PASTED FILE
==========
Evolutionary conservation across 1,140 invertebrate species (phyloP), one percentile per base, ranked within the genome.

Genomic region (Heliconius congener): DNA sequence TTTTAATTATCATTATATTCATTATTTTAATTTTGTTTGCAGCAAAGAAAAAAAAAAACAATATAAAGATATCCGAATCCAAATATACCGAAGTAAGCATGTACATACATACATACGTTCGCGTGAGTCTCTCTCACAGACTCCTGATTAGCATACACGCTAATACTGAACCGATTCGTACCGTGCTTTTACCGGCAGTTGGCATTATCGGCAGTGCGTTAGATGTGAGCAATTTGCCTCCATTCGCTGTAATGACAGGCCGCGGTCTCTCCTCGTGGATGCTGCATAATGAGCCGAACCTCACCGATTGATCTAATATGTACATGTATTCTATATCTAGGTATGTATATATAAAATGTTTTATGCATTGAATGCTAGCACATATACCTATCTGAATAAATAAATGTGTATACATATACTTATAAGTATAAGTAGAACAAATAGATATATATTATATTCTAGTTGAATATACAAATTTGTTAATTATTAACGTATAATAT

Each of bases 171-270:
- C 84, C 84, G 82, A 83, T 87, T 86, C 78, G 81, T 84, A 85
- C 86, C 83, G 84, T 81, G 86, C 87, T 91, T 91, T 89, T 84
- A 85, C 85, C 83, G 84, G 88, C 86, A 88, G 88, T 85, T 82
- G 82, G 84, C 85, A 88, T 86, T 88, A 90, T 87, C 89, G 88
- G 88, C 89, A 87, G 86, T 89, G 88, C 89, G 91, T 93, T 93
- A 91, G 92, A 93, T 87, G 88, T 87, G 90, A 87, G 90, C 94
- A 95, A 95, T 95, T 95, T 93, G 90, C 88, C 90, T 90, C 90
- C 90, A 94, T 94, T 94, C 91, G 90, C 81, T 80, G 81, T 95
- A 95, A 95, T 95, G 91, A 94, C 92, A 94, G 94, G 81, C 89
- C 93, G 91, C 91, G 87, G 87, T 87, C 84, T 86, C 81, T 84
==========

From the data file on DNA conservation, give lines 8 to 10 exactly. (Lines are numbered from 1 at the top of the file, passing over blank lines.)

- G 88, C 89, A 87, G 86, T 89, G 88, C 89, G 91, T 93, T 93
- A 91, G 92, A 93, T 87, G 88, T 87, G 90, A 87, G 90, C 94
- A 95, A 95, T 95, T 95, T 93, G 90, C 88, C 90, T 90, C 90